Patti Smith’s most recent memoir, M Train, was my amiable, occasionally absent-minded companion through the frigid first weeks of January in Berlin. Work commitments kept me apart from my husband for the early part of the year, and my solitude created an ideal state of mind to absorb M Train, which in large part is a meditation on being a woman alone in the world—and the search for a great cup of coffee.
Smith writes about her home life in New York City, which centers around a now-shuttered coffee shop, Café ’Ino, and Rockaway Beach, where she impulse-buys a modest bungalow she nicknames the Alamo. She takes us with her on her travels: French Guiana, London, Mexico, Japan, Yorkshire, Tangier, and, as luck would have it, Berlin. At loose ends one weekend while reading the book, I retraced her steps around the city.
Prompted by a meeting of the Continental Drift Club—an obscure, now-disbanded society (of which Smith was a member) dedicated to the memory of Alfred Wegener, the originator of the theory of continental drift—Smith’s visit to Berlin begins with her checking into a hotel that’s “a renovated Bauhaus structure in the Mitte district of the former East Berlin.” Although she doesn’t name it, this description along with its proximity to the church of St. Marien and St. Nikolai, where Smith goes for a walk, indicates it’s the hotel at Soho House Berlin, a branch of the private members’ club started in London that has now spawned outposts in hipster hotspots around the world. The building has a checkered history, starting life as a Jewish-owned department store and eventually becoming the headquarters of the Hitler Youth. Unless you notice a small clear acrylic plaque that details this history on the sidewalk outside, there’s no indication of the building’s past once you enter the heavy glass doors, which may explain why Smith didn’t mention it in M Train.
For some Berliners, the opening of Soho House in 2010 was tantamount to a continuation of the building’s nefarious history. A private members’ club is arguably the antithesis of the city’s communal ethos and yet another sign of gentrification. There’s no denying the gentrification argument, but The Store Kitchen, the café on the ground floor, is open to the public. Dining happens at a selection of artfully mismatched tables, couches, and lounge chairs arranged around the space, which also serves as a luxury retail boutique. Despite the pretention of the setting, no one seemed to mind when I spent a few hours reading there after finishing off my avocado toast.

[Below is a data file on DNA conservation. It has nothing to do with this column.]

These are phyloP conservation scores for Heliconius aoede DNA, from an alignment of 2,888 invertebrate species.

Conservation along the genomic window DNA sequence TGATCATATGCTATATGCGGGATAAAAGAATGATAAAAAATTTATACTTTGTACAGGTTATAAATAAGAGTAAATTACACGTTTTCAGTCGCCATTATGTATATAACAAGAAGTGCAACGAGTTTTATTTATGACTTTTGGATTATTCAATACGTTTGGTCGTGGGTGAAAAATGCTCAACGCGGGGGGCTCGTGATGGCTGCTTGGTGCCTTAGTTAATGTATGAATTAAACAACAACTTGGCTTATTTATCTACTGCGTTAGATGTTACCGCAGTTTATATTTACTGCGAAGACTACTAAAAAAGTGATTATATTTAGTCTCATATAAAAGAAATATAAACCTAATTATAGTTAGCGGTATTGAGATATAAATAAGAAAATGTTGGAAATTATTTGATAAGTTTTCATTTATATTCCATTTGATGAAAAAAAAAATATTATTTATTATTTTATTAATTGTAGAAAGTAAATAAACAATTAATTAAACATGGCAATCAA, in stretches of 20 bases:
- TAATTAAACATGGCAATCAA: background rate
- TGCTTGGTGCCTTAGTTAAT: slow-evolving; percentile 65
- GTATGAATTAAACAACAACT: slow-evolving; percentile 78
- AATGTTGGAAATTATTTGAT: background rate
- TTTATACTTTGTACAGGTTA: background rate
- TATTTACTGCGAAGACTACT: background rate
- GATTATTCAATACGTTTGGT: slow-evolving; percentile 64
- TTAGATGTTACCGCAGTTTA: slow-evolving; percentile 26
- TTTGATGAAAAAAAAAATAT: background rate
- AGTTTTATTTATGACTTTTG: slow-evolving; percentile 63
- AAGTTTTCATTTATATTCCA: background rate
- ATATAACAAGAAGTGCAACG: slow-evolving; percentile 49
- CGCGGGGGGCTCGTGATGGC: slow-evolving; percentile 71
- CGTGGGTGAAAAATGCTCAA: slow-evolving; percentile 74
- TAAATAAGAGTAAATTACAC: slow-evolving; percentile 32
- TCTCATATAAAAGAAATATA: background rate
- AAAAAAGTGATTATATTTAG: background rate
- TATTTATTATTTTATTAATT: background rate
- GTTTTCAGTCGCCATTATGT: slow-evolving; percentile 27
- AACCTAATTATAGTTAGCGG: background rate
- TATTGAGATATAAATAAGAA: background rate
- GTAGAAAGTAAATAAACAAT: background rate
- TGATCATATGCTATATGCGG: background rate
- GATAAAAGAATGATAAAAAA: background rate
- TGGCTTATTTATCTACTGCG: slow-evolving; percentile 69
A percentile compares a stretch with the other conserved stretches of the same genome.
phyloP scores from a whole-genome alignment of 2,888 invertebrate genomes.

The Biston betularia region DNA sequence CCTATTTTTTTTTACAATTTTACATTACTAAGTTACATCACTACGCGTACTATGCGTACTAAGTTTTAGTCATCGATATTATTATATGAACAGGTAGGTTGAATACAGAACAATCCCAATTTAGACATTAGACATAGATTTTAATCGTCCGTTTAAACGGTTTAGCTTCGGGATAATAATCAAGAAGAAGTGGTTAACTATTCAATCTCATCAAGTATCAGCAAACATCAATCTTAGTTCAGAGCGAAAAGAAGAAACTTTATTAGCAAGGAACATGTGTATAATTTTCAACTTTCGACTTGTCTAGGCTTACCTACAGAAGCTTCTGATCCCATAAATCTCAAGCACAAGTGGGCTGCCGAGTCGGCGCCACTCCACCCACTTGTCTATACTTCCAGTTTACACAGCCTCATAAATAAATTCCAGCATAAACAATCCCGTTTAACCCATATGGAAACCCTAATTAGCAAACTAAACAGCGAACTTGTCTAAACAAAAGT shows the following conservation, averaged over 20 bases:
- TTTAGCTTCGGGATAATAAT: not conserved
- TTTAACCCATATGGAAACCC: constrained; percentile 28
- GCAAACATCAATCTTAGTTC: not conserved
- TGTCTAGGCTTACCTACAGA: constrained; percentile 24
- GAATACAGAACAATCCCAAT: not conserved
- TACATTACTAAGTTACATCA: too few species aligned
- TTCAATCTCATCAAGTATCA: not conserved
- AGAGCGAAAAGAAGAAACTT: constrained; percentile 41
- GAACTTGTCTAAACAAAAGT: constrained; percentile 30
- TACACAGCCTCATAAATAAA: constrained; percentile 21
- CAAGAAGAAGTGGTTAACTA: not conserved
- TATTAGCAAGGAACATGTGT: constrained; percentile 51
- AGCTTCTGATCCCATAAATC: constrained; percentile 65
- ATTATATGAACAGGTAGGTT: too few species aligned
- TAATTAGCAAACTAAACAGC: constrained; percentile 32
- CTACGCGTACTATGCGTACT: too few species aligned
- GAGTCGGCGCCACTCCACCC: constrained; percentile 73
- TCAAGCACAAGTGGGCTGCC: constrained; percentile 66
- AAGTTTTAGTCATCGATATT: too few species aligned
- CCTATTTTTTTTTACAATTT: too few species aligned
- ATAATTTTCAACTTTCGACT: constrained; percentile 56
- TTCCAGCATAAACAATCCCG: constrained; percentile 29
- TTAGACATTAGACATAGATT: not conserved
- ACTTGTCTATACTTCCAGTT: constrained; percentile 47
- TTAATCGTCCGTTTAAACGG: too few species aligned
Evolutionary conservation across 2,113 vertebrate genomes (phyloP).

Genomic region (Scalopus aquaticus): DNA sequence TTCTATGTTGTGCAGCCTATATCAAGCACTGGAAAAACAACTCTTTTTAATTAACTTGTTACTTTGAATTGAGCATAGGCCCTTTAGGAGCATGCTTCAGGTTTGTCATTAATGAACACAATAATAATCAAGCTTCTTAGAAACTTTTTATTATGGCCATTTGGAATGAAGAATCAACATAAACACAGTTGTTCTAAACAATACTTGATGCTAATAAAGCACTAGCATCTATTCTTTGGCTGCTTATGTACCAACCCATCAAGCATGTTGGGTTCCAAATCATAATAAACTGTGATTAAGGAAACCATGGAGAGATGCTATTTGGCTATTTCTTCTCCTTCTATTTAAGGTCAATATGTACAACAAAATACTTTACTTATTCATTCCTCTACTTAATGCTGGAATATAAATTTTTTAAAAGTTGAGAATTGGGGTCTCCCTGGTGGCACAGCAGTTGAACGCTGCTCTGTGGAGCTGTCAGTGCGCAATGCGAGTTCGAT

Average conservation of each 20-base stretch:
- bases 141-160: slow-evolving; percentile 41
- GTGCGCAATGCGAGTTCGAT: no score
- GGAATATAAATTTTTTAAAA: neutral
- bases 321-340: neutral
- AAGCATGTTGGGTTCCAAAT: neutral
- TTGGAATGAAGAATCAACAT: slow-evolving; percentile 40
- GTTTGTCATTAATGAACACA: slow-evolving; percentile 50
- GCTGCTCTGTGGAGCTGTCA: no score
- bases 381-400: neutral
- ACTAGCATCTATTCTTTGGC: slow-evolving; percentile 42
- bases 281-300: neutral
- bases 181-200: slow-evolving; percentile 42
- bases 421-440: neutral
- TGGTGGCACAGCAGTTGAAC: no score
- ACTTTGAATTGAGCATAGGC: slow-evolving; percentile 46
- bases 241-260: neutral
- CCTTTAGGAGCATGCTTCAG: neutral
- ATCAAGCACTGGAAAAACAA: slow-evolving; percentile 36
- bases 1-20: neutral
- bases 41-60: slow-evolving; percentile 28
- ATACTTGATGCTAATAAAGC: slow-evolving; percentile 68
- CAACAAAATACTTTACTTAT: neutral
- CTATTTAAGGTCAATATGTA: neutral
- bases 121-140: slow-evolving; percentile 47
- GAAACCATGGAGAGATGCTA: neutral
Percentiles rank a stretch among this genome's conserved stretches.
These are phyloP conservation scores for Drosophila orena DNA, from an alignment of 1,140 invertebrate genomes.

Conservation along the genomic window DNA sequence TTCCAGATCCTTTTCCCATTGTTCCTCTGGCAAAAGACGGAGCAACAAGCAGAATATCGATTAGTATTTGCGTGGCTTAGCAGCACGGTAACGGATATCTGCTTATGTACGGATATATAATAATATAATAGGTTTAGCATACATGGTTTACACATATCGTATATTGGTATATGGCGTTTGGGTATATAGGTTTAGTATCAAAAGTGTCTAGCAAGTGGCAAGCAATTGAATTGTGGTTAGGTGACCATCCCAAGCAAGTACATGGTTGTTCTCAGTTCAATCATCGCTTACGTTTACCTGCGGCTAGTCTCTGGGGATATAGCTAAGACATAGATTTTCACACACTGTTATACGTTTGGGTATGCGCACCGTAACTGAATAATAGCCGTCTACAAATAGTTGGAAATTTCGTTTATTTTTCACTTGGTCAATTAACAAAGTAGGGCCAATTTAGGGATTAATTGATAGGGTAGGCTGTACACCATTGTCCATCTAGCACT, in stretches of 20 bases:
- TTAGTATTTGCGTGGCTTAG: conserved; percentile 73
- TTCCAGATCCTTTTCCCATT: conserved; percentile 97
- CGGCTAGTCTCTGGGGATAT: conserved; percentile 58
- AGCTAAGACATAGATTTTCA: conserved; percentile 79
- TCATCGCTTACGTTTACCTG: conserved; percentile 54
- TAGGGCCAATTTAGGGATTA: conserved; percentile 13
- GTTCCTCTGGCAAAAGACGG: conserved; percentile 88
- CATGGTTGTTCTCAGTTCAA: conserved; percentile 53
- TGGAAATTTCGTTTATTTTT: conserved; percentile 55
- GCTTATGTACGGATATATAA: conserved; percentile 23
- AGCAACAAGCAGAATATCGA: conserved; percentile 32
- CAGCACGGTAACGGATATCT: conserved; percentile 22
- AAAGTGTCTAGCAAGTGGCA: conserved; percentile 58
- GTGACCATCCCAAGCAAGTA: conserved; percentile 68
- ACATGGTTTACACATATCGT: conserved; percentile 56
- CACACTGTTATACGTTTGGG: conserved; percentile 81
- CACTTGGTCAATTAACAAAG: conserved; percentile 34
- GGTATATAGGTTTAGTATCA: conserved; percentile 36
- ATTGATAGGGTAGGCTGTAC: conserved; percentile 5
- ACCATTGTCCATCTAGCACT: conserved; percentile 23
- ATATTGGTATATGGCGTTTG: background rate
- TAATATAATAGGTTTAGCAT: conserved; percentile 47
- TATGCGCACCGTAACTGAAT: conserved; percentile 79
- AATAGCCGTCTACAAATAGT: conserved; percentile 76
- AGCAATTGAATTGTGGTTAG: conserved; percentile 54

After checking into the hotel, Smith immediately heads to nearby Pasternak, a Russian restaurant in Prenzlauer Berg decorated in the manner of an elderly Eastern European relative’s living room. Here she sits in her favorite spot, on a plump leather couch beneath a photograph of Mikhail Bulgakov, author of The Master and Margarita, which Smith notes she was once obsessed with. On my own visit I was too self-conscious to stake a claim to the couch, sitting instead at a table for two in the corner at the opposite end of the restaurant. Here I happily eavesdropped on a table of two lively late-middle-aged German couples while pretending to read M Train and slurping on borscht. Like her choice of table, Smith’s meal of caviar served with a shot of vodka and a glass of black coffee was bolder than my beetroot soup. It was nonetheless delicious, enlivened by the addition of large white beans that reminded me of the white bean soup Smith occasionally orders in M Train while writing at ’Ino.